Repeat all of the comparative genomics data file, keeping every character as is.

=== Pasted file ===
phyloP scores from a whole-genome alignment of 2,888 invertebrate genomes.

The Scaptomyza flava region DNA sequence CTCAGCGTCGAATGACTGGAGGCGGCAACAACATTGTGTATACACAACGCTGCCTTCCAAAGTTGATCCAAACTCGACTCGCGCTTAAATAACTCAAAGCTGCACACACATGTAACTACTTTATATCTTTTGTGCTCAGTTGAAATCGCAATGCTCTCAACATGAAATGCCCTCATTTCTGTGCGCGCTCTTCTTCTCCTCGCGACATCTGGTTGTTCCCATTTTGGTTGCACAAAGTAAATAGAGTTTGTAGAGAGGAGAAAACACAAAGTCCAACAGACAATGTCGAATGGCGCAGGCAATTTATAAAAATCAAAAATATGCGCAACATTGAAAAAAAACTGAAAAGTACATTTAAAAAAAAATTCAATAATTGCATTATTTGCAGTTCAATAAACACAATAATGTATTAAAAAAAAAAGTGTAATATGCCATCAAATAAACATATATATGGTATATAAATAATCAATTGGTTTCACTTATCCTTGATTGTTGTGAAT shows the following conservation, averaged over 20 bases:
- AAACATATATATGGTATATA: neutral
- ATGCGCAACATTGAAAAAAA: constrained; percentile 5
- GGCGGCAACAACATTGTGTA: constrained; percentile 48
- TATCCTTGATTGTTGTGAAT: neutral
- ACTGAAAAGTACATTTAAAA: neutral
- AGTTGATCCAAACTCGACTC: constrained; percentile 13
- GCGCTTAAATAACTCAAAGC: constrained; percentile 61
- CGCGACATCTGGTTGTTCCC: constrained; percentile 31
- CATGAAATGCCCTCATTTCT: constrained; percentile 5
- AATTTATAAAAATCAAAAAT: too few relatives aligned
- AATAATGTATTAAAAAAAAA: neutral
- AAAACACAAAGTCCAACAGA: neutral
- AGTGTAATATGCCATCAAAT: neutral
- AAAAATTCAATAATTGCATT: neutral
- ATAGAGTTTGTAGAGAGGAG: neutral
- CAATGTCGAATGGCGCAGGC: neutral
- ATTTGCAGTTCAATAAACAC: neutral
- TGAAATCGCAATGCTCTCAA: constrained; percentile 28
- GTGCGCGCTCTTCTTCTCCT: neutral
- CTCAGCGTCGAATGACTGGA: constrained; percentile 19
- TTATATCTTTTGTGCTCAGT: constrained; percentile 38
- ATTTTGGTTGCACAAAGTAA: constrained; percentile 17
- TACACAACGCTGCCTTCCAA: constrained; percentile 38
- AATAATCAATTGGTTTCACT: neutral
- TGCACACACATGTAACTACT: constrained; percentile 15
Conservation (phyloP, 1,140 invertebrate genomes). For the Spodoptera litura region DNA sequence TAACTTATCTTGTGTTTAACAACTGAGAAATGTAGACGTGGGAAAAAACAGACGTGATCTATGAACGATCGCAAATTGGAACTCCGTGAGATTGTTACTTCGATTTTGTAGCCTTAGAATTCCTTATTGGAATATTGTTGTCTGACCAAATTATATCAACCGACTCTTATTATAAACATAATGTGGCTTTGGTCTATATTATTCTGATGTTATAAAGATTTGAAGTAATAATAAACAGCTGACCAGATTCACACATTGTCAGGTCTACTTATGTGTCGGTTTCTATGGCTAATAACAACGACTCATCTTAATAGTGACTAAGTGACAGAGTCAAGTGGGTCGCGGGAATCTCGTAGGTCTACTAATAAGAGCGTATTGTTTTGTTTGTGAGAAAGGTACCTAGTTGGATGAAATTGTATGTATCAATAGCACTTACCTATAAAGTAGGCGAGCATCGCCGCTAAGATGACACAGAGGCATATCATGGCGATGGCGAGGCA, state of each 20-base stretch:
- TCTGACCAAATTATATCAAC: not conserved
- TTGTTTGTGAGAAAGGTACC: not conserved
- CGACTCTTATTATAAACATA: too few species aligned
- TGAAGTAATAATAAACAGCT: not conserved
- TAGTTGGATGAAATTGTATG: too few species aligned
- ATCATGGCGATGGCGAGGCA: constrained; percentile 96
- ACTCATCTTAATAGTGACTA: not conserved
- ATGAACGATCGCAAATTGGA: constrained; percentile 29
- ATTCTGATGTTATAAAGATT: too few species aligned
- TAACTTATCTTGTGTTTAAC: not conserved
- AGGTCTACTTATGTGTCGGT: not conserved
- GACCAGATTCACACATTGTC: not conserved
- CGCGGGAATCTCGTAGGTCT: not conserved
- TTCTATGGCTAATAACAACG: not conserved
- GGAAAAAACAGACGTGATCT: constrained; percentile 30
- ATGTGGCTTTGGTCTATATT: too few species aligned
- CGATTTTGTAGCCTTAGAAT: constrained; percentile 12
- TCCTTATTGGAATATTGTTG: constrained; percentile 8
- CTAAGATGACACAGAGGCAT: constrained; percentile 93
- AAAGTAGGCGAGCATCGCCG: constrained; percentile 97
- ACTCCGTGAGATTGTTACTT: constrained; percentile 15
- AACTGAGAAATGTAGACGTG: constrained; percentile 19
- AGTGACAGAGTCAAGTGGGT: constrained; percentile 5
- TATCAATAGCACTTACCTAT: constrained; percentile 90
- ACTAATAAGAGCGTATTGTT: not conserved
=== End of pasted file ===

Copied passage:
phyloP scores from a whole-genome alignment of 2,888 invertebrate genomes.

The Scaptomyza flava region DNA sequence CTCAGCGTCGAATGACTGGAGGCGGCAACAACATTGTGTATACACAACGCTGCCTTCCAAAGTTGATCCAAACTCGACTCGCGCTTAAATAACTCAAAGCTGCACACACATGTAACTACTTTATATCTTTTGTGCTCAGTTGAAATCGCAATGCTCTCAACATGAAATGCCCTCATTTCTGTGCGCGCTCTTCTTCTCCTCGCGACATCTGGTTGTTCCCATTTTGGTTGCACAAAGTAAATAGAGTTTGTAGAGAGGAGAAAACACAAAGTCCAACAGACAATGTCGAATGGCGCAGGCAATTTATAAAAATCAAAAATATGCGCAACATTGAAAAAAAACTGAAAAGTACATTTAAAAAAAAATTCAATAATTGCATTATTTGCAGTTCAATAAACACAATAATGTATTAAAAAAAAAAGTGTAATATGCCATCAAATAAACATATATATGGTATATAAATAATCAATTGGTTTCACTTATCCTTGATTGTTGTGAAT shows the following conservation, averaged over 20 bases:
- AAACATATATATGGTATATA: neutral
- ATGCGCAACATTGAAAAAAA: constrained; percentile 5
- GGCGGCAACAACATTGTGTA: constrained; percentile 48
- TATCCTTGATTGTTGTGAAT: neutral
- ACTGAAAAGTACATTTAAAA: neutral
- AGTTGATCCAAACTCGACTC: constrained; percentile 13
- GCGCTTAAATAACTCAAAGC: constrained; percentile 61
- CGCGACATCTGGTTGTTCCC: constrained; percentile 31
- CATGAAATGCCCTCATTTCT: constrained; percentile 5
- AATTTATAAAAATCAAAAAT: too few relatives aligned
- AATAATGTATTAAAAAAAAA: neutral
- AAAACACAAAGTCCAACAGA: neutral
- AGTGTAATATGCCATCAAAT: neutral
- AAAAATTCAATAATTGCATT: neutral
- ATAGAGTTTGTAGAGAGGAG: neutral
- CAATGTCGAATGGCGCAGGC: neutral
- ATTTGCAGTTCAATAAACAC: neutral
- TGAAATCGCAATGCTCTCAA: constrained; percentile 28
- GTGCGCGCTCTTCTTCTCCT: neutral
- CTCAGCGTCGAATGACTGGA: constrained; percentile 19
- TTATATCTTTTGTGCTCAGT: constrained; percentile 38
- ATTTTGGTTGCACAAAGTAA: constrained; percentile 17
- TACACAACGCTGCCTTCCAA: constrained; percentile 38
- AATAATCAATTGGTTTCACT: neutral
- TGCACACACATGTAACTACT: constrained; percentile 15
Conservation (phyloP, 1,140 invertebrate genomes). For the Spodoptera litura region DNA sequence TAACTTATCTTGTGTTTAACAACTGAGAAATGTAGACGTGGGAAAAAACAGACGTGATCTATGAACGATCGCAAATTGGAACTCCGTGAGATTGTTACTTCGATTTTGTAGCCTTAGAATTCCTTATTGGAATATTGTTGTCTGACCAAATTATATCAACCGACTCTTATTATAAACATAATGTGGCTTTGGTCTATATTATTCTGATGTTATAAAGATTTGAAGTAATAATAAACAGCTGACCAGATTCACACATTGTCAGGTCTACTTATGTGTCGGTTTCTATGGCTAATAACAACGACTCATCTTAATAGTGACTAAGTGACAGAGTCAAGTGGGTCGCGGGAATCTCGTAGGTCTACTAATAAGAGCGTATTGTTTTGTTTGTGAGAAAGGTACCTAGTTGGATGAAATTGTATGTATCAATAGCACTTACCTATAAAGTAGGCGAGCATCGCCGCTAAGATGACACAGAGGCATATCATGGCGATGGCGAGGCA, state of each 20-base stretch:
- TCTGACCAAATTATATCAAC: not conserved
- TTGTTTGTGAGAAAGGTACC: not conserved
- CGACTCTTATTATAAACATA: too few species aligned
- TGAAGTAATAATAAACAGCT: not conserved
- TAGTTGGATGAAATTGTATG: too few species aligned
- ATCATGGCGATGGCGAGGCA: constrained; percentile 96
- ACTCATCTTAATAGTGACTA: not conserved
- ATGAACGATCGCAAATTGGA: constrained; percentile 29
- ATTCTGATGTTATAAAGATT: too few species aligned
- TAACTTATCTTGTGTTTAAC: not conserved
- AGGTCTACTTATGTGTCGGT: not conserved
- GACCAGATTCACACATTGTC: not conserved
- CGCGGGAATCTCGTAGGTCT: not conserved
- TTCTATGGCTAATAACAACG: not conserved
- GGAAAAAACAGACGTGATCT: constrained; percentile 30
- ATGTGGCTTTGGTCTATATT: too few species aligned
- CGATTTTGTAGCCTTAGAAT: constrained; percentile 12
- TCCTTATTGGAATATTGTTG: constrained; percentile 8
- CTAAGATGACACAGAGGCAT: constrained; percentile 93
- AAAGTAGGCGAGCATCGCCG: constrained; percentile 97
- ACTCCGTGAGATTGTTACTT: constrained; percentile 15
- AACTGAGAAATGTAGACGTG: constrained; percentile 19
- AGTGACAGAGTCAAGTGGGT: constrained; percentile 5
- TATCAATAGCACTTACCTAT: constrained; percentile 90
- ACTAATAAGAGCGTATTGTT: not conserved